Gephardt's Pledge Drive

In Capitol Hill terms the one-page missive to Rep. Bernie Sanders (I-Vt.) from House Minority Leader Richard A. Gephardt (D-Mo.) was worth its weight in gold bullion: a promised appointment to the House Appropriations Committee if the Democrats take control of the House.

Sanders was merely one in a long string of winners in the high-stakes competition by leaders of House and Senate Demo-crats to increase their party's numbers in the upcoming election and reclaim control of their respective chambers. By agreeing to stay in the House and run for reelection rather than challenging home state GOP Sen. James M. Jeffords, Sanders had gotten a significant plum.

Gephardt can practically taste the majority -- and his own likely rise to speaker as head of the majority party. Every lawmaker he can keep in the fold makes his ambition that much more attainable. So he has been doling out the goodies. He was more than willing to spell out in writing on November 18 that Sanders, an

Independent who votes with the Dems and would undoubtedly support a Democrat for speaker, would not only get a seat on one of the most coveted panels in the House, but he would also be given as much seniority -- read that, perks -- as a Democrat of comparable years in office.

"We know that your decision to run for reelection to the House is based on your considered judgment that you can most effectively represent the people of Vermont by remaining in this body," Gephardt wrote. "Your membership on the Appropriations Committee will certainly enhance your already established ability to influence the appropriations process."

While talk of committee assignments may seem like the ultimate inside-the-Beltway chatter so many months before the first ballot is cast, controlling the federal government's purse strings is a zealously guarded congressional prerogative. Lawmakers can direct dollars to their districts as well as use money to shape national public policy.

Jane Sanders, the congressman's wife, who serves as his chief of staff, said of Gephardt's promise of the Appropriations assignment: "It was pivotal. Virtually everything goes through the Appropriations Committee."

Jane Sanders added that while being in the Senate would have had certain perks -- though, of course, winning the seat was not a given -- "being on the Appropriations Committee evens things up a bit."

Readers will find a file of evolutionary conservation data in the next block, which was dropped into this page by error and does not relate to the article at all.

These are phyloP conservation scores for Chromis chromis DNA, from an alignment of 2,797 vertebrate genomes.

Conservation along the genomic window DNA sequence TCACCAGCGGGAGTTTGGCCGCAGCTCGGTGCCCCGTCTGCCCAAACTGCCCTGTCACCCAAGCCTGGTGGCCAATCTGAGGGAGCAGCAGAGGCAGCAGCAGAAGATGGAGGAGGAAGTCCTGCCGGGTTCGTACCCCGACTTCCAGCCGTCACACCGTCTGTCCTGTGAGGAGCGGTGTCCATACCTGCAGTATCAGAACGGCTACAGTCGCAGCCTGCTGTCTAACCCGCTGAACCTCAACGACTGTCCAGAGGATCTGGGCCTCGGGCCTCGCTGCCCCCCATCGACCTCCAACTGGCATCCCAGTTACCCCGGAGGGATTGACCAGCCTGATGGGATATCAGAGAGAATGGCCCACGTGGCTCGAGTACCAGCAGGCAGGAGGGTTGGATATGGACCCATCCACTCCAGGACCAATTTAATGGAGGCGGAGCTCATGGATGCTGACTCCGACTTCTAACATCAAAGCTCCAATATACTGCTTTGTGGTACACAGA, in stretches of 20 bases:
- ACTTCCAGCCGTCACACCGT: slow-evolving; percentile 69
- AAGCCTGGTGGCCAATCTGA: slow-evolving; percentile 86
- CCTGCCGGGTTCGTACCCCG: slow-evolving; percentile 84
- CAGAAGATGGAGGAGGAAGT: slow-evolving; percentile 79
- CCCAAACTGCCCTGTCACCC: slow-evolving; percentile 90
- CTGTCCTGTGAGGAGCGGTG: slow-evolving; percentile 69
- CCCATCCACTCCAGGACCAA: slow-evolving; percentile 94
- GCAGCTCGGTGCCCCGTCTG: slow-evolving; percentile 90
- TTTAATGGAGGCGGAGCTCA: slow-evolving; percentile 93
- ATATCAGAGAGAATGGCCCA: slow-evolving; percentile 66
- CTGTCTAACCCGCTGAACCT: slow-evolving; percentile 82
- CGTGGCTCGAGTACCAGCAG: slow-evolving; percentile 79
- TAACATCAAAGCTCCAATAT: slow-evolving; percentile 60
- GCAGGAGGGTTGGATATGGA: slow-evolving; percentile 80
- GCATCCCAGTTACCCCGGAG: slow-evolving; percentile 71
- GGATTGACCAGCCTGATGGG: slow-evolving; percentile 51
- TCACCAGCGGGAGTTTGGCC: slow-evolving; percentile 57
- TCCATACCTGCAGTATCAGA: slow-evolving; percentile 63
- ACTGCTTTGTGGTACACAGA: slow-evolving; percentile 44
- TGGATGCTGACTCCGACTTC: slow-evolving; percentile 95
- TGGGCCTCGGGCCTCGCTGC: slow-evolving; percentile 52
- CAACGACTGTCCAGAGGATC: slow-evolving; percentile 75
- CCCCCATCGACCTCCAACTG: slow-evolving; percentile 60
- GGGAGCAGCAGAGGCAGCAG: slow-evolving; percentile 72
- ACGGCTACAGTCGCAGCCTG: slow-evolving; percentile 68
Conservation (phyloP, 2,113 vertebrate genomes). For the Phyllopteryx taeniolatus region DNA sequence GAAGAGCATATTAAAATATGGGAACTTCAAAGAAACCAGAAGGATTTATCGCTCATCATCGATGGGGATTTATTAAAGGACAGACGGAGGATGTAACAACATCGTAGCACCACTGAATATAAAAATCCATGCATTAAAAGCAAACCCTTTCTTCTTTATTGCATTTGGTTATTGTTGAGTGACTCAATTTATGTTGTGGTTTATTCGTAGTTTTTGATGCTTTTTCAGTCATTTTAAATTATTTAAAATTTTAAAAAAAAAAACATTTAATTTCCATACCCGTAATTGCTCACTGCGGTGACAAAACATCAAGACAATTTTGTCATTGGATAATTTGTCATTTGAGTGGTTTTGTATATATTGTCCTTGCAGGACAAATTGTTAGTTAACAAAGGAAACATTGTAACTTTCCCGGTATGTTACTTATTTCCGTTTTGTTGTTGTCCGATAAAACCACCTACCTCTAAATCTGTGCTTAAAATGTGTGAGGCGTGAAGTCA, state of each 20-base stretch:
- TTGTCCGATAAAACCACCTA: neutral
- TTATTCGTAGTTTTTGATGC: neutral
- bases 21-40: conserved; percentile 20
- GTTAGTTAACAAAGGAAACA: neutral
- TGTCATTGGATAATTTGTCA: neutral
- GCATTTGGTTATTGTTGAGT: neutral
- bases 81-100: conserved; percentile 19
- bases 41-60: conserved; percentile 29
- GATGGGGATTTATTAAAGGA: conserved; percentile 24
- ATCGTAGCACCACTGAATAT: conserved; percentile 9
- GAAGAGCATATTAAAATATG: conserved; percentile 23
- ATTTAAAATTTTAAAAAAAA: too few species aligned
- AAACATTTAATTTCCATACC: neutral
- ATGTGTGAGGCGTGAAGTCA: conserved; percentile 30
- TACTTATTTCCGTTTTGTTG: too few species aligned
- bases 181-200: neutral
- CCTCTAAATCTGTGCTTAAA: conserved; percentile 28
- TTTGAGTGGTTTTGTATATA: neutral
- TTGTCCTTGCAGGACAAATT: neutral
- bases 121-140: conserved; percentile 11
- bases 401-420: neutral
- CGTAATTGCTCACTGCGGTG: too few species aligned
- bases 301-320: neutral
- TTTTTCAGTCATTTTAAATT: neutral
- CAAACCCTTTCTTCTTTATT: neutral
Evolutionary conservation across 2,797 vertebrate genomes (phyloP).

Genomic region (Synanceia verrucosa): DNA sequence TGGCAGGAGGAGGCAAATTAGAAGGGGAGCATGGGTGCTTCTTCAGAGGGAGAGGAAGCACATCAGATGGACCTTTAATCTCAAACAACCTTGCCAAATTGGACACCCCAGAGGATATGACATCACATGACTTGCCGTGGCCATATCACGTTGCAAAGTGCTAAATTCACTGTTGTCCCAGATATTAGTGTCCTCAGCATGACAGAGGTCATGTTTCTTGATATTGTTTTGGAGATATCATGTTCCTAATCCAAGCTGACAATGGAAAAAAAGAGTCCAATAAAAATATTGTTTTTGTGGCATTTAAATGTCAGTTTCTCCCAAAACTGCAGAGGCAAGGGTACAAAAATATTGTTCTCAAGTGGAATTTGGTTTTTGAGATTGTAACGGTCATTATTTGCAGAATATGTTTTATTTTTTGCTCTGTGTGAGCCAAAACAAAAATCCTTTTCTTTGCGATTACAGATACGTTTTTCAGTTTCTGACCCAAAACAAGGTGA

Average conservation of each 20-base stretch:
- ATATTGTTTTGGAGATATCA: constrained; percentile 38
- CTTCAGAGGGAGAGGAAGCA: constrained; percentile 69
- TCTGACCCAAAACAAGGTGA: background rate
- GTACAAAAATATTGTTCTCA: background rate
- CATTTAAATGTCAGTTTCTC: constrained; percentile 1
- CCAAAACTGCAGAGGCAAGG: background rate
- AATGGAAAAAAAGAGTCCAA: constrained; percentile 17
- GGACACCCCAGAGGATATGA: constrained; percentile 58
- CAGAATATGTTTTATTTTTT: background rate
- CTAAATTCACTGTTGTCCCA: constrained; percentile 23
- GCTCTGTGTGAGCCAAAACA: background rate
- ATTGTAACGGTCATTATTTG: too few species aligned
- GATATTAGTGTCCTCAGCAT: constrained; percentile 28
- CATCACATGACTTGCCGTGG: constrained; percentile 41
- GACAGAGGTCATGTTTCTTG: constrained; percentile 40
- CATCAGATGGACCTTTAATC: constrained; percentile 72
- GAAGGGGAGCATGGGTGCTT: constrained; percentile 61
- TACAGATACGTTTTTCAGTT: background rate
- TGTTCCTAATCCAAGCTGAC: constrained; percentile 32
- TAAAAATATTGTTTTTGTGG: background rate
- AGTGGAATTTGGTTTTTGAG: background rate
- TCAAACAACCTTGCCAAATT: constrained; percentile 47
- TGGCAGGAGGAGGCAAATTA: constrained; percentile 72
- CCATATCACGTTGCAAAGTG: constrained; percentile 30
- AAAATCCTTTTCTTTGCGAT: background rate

Several other Democrats have extracted similar promises from Gephardt: Rep. Bill Luther (D-Minn.) landed on the Commmerce Committee at the beginning of last year, when his campaign coffers were flush with cash and he was eyeing a challenge to Sen. Rod Grams (R-Minn.), which he has now dropped. Rep. David Minge (D-Minn.) was considering the same possibility until recently, when he opted out. Among the considerations: He was promised a Ways and Means Committee slot in return for staying in the House, according to key Democrats.

Minge isn't alone in aspiring to the Ways and Means Committee, which has jurisdiction over all tax matters. Rep. Earl Pomeroy (D-N.D.) has considered retiring for the last few years, but he agreed to sign on for another term and got a commitment from the leadership that he, too, would get a seat on Ways and Means.

But that's not all. Former Democratic representative Jane Harman of California announced last month she would run for her old seat, which is currently held by GOP Rep. Steve Kuykendall. According to Democrats, Gephardt and the Democratic leadership told Harman that she would not be treated like a mere freshman -- the lowest rung on the perks ladder -- but would regain her seniority if she managed to return to the House, and that she would get spots on the Commerce and Select Intelligence committees.

Is Gephardt worried he's spreading around the goodies too liberally? Not at all, he said in an interview, emphasizing that every promise is contingent on the Democrats' winning back the House.

"We have an embarrassment of poverty in the minority," Gephardt said. "If we win the majority, we'll have an ability to deal with members' requests on this."

Dancin' The Site Away

Worth the wait? As the new year dawned, Rep. Dennis J. Kucinich (D-Ohio) was one of just a handful of House members without a Web site, but his staff has been working furiously to make the leap into cyberspace. Kucinich's site will not merely feature the usual legislative information, White House tour tickets and the like. He'll also offer a bevy of Web links that should keep constituents busy.

What might they be? Links to Cleveland's Rock and Roll Hall of Fame, of course, and the various Cleveland sports teams (Indians, Browns, Cavaliers and the WNBA team, the Rockers). But when the site is up and running, probably by the middle of this month, you'll also be able to link to a list of all the bowling alleys in the district, the International Polka Hall of Fame, and audio clips of Grammy winner Frank Yankovic, the deceased Polka King.

The Kucinich Web site will also feature an "Action Center" on issues important to Kucinich and a "Youth Congress" page, which will be designed by high school students who participate in the congressman's monthly mock legislature events.

Kucinich chief of staff John Edgell said his boss wanted to launch a site that could provide his constituents with a range of options.

"He didn't want to have just an ordinary Web site," Edgell said. "He wanted to have an extraordinary Web site, that was different."

Polka lovers, get ready.

Juliet Eilperin covers Congress for The Post. Al Kamen is on vacation; his "Sunday in the Loop" column will resume next week. Tips and comments are welcomed at: In the Loop,The Washington Post, 1150 15th St. NW, Washington, D.C. 20071, or by email at Please include home and work phone numbers.